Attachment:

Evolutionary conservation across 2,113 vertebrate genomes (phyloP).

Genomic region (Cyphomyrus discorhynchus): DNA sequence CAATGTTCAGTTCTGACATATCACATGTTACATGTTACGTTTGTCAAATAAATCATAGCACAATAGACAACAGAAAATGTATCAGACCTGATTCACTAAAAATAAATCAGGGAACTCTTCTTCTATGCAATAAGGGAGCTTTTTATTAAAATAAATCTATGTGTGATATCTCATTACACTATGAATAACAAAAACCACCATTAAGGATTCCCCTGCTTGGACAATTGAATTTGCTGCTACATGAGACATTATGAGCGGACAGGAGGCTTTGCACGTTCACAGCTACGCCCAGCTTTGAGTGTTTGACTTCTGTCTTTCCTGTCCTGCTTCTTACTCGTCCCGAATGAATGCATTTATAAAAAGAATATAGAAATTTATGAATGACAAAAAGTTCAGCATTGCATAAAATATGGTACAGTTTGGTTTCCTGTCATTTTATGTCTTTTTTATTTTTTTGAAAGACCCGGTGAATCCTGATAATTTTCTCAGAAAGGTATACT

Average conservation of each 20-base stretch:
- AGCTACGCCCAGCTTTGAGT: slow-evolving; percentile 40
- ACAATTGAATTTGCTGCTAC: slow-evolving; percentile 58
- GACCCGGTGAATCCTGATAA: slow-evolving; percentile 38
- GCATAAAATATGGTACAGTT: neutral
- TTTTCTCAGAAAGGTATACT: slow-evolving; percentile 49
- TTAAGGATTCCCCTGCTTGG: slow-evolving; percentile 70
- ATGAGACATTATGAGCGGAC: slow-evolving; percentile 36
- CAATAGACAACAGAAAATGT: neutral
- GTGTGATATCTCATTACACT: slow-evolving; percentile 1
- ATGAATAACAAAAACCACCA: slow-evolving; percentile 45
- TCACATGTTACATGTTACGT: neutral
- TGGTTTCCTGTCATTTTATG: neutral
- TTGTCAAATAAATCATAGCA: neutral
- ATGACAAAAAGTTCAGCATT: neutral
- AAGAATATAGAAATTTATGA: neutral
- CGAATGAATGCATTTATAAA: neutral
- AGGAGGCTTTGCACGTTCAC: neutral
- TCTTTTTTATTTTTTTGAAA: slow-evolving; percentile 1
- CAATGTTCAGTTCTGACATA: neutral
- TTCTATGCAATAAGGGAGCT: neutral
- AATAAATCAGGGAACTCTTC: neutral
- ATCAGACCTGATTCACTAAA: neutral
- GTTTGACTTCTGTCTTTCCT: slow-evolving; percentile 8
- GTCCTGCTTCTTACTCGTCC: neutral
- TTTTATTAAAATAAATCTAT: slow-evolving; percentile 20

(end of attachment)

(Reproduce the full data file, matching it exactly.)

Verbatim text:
Evolutionary conservation across 2,113 vertebrate genomes (phyloP).

Genomic region (Cyphomyrus discorhynchus): DNA sequence CAATGTTCAGTTCTGACATATCACATGTTACATGTTACGTTTGTCAAATAAATCATAGCACAATAGACAACAGAAAATGTATCAGACCTGATTCACTAAAAATAAATCAGGGAACTCTTCTTCTATGCAATAAGGGAGCTTTTTATTAAAATAAATCTATGTGTGATATCTCATTACACTATGAATAACAAAAACCACCATTAAGGATTCCCCTGCTTGGACAATTGAATTTGCTGCTACATGAGACATTATGAGCGGACAGGAGGCTTTGCACGTTCACAGCTACGCCCAGCTTTGAGTGTTTGACTTCTGTCTTTCCTGTCCTGCTTCTTACTCGTCCCGAATGAATGCATTTATAAAAAGAATATAGAAATTTATGAATGACAAAAAGTTCAGCATTGCATAAAATATGGTACAGTTTGGTTTCCTGTCATTTTATGTCTTTTTTATTTTTTTGAAAGACCCGGTGAATCCTGATAATTTTCTCAGAAAGGTATACT

Average conservation of each 20-base stretch:
- AGCTACGCCCAGCTTTGAGT: slow-evolving; percentile 40
- ACAATTGAATTTGCTGCTAC: slow-evolving; percentile 58
- GACCCGGTGAATCCTGATAA: slow-evolving; percentile 38
- GCATAAAATATGGTACAGTT: neutral
- TTTTCTCAGAAAGGTATACT: slow-evolving; percentile 49
- TTAAGGATTCCCCTGCTTGG: slow-evolving; percentile 70
- ATGAGACATTATGAGCGGAC: slow-evolving; percentile 36
- CAATAGACAACAGAAAATGT: neutral
- GTGTGATATCTCATTACACT: slow-evolving; percentile 1
- ATGAATAACAAAAACCACCA: slow-evolving; percentile 45
- TCACATGTTACATGTTACGT: neutral
- TGGTTTCCTGTCATTTTATG: neutral
- TTGTCAAATAAATCATAGCA: neutral
- ATGACAAAAAGTTCAGCATT: neutral
- AAGAATATAGAAATTTATGA: neutral
- CGAATGAATGCATTTATAAA: neutral
- AGGAGGCTTTGCACGTTCAC: neutral
- TCTTTTTTATTTTTTTGAAA: slow-evolving; percentile 1
- CAATGTTCAGTTCTGACATA: neutral
- TTCTATGCAATAAGGGAGCT: neutral
- AATAAATCAGGGAACTCTTC: neutral
- ATCAGACCTGATTCACTAAA: neutral
- GTTTGACTTCTGTCTTTCCT: slow-evolving; percentile 8
- GTCCTGCTTCTTACTCGTCC: neutral
- TTTTATTAAAATAAATCTAT: slow-evolving; percentile 20